Writer/director Quentin Tarantino's latest film is a masterpiece -- of sorts. It is pure cinema, pure theater, and entertaining. It is also brilliant, beautiful to look at, and intensely violent. I think it is one of Tarantino's most Coen brothers-type movies, though a case could be made for "Pulp Fiction" (1995).
The difference between Tarantino and the Coen brothers is that with Joel and Ethan there is always some kind of really smart joke or ironic twist going on; with Tarantino, there is another dimension. He is always commenting on movies and television using classy in-your-face techniques that entail violence -- lots of it. He creatively repackages everything he has ever experienced through movies and television programs and wraps it tightly in a bizarre story and propels it at the audience. There is no subtlety here.
The place is Nazi-occupied France; the time is World War II. Brad Pitt ("The Curious Case of Benjamin Button" 2008) plays Lt. Aldo Raine, from Alabama. He gathers a group of Allied Jewish soldiers and charges them with killing 100 Nazis and bringing their scalps to him. Raine's nemesis is Col. Hans Landa (Austrian actor Christoph Waltz) who can speak English, French, Italian and German. Fluently.
In the film's too-long introduction Col. Landa's evil nature and Nazi loyalty is established when he slaughters a Jewish family in hiding. But he allows a girl, Shosanna Dreyfus, to escape - sure that he will catch her later. Four years go by.
Raine's men are now on the hunt. Shosanna (brilliantly played by Melanie Laurent) has grown into a beauty and runs a movie theater left her by relatives. She and her black lover, Marcel (Jacky Ido), who is also the projectionist, plan to kill all the leaders of the Nazi party who are to attend the premiere of a pro-Nazi film. Raine and his men, with the help of a famous actress/secret agent Bridget von Hammersmark (Diane Kruger) unknowingly plan the same thing. The two sides come together in a combustible finale -- but that is not the end because I won't give that away.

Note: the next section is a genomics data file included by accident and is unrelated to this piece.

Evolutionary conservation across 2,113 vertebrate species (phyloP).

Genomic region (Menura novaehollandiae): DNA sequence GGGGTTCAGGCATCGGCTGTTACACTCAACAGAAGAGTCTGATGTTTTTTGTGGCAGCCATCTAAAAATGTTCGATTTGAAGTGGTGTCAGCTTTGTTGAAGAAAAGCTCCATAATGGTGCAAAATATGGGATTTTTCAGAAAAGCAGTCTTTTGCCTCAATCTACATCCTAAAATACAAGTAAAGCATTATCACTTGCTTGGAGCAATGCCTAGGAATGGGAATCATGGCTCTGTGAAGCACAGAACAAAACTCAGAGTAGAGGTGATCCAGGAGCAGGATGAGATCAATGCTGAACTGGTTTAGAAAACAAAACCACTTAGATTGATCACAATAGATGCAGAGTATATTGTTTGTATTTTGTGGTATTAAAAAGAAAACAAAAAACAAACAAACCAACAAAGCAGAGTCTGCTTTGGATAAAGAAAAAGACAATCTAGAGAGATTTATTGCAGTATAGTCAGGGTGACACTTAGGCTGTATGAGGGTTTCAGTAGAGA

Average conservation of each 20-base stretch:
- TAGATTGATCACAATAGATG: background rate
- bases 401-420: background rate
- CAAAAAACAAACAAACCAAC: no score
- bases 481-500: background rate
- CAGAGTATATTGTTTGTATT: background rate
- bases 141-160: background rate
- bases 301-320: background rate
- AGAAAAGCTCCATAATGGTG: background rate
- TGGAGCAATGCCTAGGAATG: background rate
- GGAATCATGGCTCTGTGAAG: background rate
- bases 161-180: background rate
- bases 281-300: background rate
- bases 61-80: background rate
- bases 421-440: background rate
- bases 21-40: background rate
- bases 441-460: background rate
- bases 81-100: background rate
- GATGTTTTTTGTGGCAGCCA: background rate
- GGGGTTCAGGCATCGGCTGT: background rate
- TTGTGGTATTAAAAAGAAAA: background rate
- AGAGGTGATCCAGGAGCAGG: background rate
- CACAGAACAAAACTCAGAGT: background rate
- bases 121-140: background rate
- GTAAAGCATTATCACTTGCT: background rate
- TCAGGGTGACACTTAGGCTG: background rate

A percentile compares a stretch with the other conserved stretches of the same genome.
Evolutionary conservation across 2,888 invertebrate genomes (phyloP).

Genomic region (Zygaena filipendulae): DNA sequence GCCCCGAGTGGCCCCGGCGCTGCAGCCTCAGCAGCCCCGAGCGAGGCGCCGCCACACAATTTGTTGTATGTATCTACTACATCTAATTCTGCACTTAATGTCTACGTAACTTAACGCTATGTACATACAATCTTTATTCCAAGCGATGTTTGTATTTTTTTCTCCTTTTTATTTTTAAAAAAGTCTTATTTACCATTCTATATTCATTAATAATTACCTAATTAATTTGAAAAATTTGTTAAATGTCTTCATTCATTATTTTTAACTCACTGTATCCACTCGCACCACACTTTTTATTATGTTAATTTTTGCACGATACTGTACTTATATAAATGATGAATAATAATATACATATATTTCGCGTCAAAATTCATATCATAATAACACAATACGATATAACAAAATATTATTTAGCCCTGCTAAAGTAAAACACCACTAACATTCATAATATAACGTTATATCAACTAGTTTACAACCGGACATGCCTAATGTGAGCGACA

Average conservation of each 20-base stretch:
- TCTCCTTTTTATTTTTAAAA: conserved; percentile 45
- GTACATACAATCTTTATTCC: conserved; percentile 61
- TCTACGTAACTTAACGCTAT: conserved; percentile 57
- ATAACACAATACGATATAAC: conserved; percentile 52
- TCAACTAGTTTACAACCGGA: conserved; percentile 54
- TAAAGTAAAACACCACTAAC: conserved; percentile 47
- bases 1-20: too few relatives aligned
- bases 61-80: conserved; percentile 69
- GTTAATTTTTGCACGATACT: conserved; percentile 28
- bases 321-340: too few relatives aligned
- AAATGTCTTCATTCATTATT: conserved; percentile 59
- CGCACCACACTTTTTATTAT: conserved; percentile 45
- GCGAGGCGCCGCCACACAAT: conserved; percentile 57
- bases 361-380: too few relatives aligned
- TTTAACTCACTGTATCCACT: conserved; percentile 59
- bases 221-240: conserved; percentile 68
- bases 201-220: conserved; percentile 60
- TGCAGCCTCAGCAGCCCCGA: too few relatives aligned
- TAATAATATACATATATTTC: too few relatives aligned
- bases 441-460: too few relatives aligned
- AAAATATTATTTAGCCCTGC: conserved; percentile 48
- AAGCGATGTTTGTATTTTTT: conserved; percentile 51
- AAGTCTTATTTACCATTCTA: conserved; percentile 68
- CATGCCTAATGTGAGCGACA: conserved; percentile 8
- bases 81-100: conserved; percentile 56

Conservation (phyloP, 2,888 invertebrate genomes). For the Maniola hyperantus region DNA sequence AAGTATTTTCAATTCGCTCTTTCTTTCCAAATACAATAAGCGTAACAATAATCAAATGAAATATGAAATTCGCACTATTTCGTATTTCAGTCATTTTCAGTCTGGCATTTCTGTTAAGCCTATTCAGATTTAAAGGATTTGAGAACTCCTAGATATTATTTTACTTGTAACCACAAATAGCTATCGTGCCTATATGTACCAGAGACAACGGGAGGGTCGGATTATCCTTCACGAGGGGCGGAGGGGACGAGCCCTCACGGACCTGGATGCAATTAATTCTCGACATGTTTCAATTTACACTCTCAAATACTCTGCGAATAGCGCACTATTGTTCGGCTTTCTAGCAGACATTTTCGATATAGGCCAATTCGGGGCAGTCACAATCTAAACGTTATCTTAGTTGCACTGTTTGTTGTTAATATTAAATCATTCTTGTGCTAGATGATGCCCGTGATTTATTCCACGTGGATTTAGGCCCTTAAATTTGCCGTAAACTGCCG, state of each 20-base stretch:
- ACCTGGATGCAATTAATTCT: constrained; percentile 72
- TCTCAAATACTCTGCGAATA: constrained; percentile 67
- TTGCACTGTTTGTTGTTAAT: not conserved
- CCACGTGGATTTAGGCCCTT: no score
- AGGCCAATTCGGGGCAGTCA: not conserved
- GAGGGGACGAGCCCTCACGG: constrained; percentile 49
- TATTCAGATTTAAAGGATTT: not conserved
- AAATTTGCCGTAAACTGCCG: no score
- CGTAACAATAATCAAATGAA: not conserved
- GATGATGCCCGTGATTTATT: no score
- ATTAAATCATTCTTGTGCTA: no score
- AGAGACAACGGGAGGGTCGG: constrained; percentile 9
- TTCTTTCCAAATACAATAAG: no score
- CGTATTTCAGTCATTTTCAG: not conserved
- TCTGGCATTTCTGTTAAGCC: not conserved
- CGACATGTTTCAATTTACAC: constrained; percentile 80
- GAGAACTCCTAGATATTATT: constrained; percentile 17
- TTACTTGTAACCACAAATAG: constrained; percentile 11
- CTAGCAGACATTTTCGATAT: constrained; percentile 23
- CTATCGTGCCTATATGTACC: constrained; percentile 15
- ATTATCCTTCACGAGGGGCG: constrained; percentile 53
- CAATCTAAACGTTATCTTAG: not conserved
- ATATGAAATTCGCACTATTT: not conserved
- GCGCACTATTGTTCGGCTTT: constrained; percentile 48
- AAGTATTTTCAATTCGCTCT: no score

What is "Inglourious Basterds" about? It is about putting on a really good show. Brad Pitt will probably garner some award nominations, but did you ever notice he hardly ever moves in a film? He kind of just poses? He does pull off the comedic pretty well, however, much like he did in last year's Coen brothers' film "Burn after Reading." Christoph Waltz is an incredible, versatile actor that we detest from beginning to end. Diane Kruger, the actress playing an actress, is good. But the stellar performance comes from the Oscar-worthy Melanie Laurent; her face is the window to her soul.
Again, what is "Inglourious Basterds" about? As with most cinema, film is the externalization of inner realities. "Basterds" gives audiences the opportunity to fight the Nazis, to wreak revenge, to avenge the atrocities of World War II; to live the hindsight of those who could have done something but didn't, or were defenseless victims. Here, the powerless, the oppressed, are empowered to kill those who are killing them. At times the film felt like a Western to me. Raines and his men were the cowboys out killing Indians (note the Ennio Morricone sound at the beginning; he also scored the music for Sergio Leone's spaghetti westerns including the 1966 "The Good, the Bad and the Ugly".) If "Inglourious Basterds" sounds like a hodge-podge, it is. And it all happens in a moral universe that had been so violated by the Nazis that ethics become relative. In Tarantino's universes, and in our own television, movie, and video game worlds, violence breeds so much violence that all humanity suffers from the inability to distinguish right from wrong that ensues.
I don't know about you, but when I finish seeing a Tarantino film, I know I have seen something brilliant and intelligent. But I am not sure the rough ride was worth it. I am not that curious about what goes on inside Tarantino's head: he puts it on the screen for all to see. I don't think he trusts the audience enough. Does he know any other ways to tell a story?
Yet, if he is reflecting back to us what he has assimilated from television and movies, this ought to give us pause to reflect on the media makers and story-tellers that we are educating and forming in our pews, living rooms and classrooms today. Will they digest the violence they experience and turn it into art? Tarantino is doing it, but why? Maybe because he can.
Now, the Coen brothers' films are often violent but can be deeply funny, ironic and absurd. These guys interest me. I would love to see an MRI of what goes on in their brains. Remember the likeable loser Dude (Jeff Bridges) in "The Big Lebowski" speaking wistfully about the carpet that the dog peed on and started all the "action"? "That rug really tied the room together."
Nihilism is very chic. And I think I like the Dude more than Lt. Raine. I'd rather laugh than groan.
[A regular contributor to NCR on popular culture, Daughter of St. Paul Sr. Rose Pacatte is the founding director of the Pauline Center for Media Studies in Los Angeles. She has been a member of the Daughters of St. Paul since 1967.]
Just $5 a month supports NCR's independent Catholic journalism.
We are committed to keeping our online journalism open and available to as many readers as possible. To do that, we need your help. Join NCR Forward, our new membership program.
Looking for comments?
We've suspended comments on NCRonline.org for a while. If you missed that announcement, learn more about our decision here.